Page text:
The Democrats’ problem is that their ultimate vision of government-funded health insurance remains deeply at odds with the wishes of most Americans. While the party has so far not alarmed the country with their more scaled-back plans, that situation might change if Americans were to realize that Democrats’ ultimate aim is a single-payer system. Inspired by their success on the healthcare issue at the polls, Democrats are now being more open about their ultimate goal. In August, Mr. Obama was daring enough to say publicly that he’d prefer a single payer system, and that his hope was to “build up the system we got,” and over time “we may . . . decide that there are other ways for us to provide care more effectively.”

The other Democratic problem is that the more they speak of their plan for a new government insurance program, the more it becomes clear this proposal will not lead to “universal” healthcare. 

This became clear in a fascinating debate that raged between the campaigns of Mr. Obama and Hillary Clinton during the Democratic primary. Mrs. Clinton issued a health-care plan that would require every American to purchase healthcare insurance or be hit with a fine. Mr. Obama’s plan only contained that requirement for children because, as he argued in a debate, an “individual mandate” would only financially penalize those who might not be able to afford to buy health insurance in the first place. What Mr. Obama was in fact admitting was that a new government program won’t in fact lead to “universal care,” and that a mandate would simply force Americans into a highly regulated and price-controlled system where government redistributes income and dictates coverage.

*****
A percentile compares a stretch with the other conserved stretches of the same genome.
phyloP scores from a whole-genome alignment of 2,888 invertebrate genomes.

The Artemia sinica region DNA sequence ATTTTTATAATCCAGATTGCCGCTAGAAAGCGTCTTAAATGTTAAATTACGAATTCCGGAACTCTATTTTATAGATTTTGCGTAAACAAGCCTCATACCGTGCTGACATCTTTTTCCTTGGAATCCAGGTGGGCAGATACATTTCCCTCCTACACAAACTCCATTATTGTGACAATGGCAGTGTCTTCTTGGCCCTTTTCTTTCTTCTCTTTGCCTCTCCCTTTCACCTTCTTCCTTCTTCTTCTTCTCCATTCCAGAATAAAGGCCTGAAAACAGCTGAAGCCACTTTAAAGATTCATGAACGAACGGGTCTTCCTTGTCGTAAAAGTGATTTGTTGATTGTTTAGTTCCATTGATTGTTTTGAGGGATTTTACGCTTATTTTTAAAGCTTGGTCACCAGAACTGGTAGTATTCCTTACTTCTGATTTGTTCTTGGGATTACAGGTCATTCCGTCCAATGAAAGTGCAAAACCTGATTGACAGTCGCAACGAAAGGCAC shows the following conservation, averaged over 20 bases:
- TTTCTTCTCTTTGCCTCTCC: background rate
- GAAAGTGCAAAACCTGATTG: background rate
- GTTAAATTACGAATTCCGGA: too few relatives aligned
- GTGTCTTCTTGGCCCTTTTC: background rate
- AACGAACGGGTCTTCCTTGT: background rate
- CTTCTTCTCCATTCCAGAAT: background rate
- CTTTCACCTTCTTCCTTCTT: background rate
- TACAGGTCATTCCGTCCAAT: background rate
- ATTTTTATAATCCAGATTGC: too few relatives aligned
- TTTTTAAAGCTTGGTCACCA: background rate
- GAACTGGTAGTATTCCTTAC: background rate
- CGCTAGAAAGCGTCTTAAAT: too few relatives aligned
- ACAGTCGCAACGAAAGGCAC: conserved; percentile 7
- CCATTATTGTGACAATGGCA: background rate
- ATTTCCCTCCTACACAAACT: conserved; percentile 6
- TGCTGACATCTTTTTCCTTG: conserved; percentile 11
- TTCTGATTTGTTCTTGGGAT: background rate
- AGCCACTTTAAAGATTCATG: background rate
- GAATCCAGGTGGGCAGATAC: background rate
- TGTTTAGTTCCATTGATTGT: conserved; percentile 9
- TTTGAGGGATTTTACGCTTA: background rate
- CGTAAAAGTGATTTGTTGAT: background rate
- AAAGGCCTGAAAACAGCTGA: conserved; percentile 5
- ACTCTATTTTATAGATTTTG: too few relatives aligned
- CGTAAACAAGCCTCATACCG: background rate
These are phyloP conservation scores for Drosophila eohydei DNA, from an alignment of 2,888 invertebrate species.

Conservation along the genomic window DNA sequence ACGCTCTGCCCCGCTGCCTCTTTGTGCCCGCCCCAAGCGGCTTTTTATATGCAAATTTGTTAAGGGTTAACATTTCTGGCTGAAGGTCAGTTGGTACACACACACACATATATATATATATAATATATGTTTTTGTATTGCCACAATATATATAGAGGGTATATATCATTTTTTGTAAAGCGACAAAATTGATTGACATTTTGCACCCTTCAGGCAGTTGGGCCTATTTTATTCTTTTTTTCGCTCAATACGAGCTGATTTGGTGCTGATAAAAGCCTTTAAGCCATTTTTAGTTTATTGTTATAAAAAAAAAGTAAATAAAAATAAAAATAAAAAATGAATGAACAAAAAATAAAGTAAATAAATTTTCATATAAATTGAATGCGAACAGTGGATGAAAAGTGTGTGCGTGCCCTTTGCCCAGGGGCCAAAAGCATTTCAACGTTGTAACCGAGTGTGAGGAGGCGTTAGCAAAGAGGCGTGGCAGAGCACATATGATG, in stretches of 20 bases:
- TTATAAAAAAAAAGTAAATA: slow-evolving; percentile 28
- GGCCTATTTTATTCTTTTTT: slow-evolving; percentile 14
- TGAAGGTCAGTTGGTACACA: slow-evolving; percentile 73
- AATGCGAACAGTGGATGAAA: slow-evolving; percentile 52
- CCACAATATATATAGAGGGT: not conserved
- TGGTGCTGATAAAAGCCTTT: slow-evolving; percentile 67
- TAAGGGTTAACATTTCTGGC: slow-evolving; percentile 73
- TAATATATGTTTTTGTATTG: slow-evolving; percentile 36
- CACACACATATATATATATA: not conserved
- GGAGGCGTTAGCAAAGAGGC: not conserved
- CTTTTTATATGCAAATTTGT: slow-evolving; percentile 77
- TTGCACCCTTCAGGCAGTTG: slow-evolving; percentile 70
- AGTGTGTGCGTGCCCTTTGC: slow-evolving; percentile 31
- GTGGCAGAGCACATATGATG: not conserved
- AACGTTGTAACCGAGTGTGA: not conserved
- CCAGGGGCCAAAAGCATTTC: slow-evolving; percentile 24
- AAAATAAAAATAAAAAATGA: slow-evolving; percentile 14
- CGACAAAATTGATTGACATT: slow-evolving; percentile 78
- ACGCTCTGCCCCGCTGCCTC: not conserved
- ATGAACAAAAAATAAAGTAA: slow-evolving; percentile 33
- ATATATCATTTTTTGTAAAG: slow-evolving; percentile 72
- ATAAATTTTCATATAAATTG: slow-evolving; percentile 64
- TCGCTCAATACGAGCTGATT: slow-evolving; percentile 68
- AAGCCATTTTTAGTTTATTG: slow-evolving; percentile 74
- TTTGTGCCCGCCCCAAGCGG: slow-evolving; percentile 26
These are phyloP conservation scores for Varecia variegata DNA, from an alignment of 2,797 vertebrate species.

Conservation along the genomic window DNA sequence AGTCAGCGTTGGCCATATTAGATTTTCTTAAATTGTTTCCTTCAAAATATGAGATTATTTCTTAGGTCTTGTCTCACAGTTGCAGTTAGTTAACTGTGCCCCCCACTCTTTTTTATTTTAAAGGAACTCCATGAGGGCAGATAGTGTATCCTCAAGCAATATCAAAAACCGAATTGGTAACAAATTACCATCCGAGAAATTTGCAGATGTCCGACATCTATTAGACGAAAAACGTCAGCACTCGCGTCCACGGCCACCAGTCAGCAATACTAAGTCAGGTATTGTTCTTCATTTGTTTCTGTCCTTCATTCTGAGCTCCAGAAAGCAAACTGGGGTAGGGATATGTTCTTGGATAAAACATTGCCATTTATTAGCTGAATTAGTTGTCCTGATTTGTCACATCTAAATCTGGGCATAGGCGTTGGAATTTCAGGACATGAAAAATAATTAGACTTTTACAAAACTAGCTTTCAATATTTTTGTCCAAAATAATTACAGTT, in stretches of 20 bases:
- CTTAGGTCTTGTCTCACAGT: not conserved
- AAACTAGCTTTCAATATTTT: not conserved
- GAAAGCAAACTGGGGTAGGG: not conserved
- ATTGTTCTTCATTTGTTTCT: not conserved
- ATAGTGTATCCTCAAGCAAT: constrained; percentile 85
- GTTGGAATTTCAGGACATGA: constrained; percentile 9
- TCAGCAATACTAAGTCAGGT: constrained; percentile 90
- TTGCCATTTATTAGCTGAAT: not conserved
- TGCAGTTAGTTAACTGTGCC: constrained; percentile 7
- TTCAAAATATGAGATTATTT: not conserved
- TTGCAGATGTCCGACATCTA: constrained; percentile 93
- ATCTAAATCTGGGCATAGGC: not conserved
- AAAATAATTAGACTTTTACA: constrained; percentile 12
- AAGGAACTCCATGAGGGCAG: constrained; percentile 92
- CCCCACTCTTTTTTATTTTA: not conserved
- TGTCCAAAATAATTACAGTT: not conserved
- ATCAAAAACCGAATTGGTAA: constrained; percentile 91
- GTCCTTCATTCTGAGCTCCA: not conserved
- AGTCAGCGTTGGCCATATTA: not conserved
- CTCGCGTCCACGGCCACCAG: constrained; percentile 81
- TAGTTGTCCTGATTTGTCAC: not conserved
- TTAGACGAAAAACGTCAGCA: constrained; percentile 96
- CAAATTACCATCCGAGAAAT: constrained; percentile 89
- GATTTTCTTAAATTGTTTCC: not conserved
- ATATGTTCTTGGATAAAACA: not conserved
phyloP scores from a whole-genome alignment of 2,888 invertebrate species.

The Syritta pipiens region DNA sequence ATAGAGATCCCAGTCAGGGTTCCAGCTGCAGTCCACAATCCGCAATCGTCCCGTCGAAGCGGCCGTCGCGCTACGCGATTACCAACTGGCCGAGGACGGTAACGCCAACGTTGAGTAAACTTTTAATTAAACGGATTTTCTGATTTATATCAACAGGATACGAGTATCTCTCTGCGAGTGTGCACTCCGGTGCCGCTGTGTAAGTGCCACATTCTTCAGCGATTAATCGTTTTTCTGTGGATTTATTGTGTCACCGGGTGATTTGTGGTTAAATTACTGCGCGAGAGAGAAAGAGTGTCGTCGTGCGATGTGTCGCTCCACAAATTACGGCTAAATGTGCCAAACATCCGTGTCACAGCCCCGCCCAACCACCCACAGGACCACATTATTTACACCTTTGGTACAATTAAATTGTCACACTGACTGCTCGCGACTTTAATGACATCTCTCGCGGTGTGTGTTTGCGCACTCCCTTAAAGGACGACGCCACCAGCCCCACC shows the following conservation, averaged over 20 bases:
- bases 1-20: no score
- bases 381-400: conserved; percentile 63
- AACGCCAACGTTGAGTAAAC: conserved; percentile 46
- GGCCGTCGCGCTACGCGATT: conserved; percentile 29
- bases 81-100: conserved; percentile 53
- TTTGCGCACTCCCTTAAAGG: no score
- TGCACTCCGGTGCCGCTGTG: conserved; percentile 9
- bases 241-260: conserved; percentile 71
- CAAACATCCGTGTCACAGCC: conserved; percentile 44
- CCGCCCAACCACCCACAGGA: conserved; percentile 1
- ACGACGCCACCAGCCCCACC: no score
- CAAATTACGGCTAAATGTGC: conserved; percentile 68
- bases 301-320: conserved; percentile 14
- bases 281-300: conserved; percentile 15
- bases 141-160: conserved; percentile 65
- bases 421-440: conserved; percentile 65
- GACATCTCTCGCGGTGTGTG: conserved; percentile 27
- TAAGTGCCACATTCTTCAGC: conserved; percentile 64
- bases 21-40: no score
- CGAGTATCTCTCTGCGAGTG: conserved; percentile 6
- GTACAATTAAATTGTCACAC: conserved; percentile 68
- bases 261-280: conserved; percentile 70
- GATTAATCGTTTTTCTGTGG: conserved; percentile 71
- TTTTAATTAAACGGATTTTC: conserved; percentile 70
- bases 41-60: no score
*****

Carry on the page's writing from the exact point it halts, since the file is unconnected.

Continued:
Conservatives have the better ideas and they also have on their side the fact that American remains a center-right country that values choice and individual control, dislikes high taxes and distrusts government and bureaucracy. 

Yet the Republican Party will have to be much savvier about turning its healthcare ideas into political successes. Having squandered Americans’ trust, they now have to gain that back by being bold on an issue that only recently has started to become a GOP priority. The reform they advocate is also big, the sort of change that naturally makes voters nervous. Having waited so long to talk about this, they’ve not yet done enough to educate Americans about their vision. At least some in the party don’t yet understand the question, or how to proceed.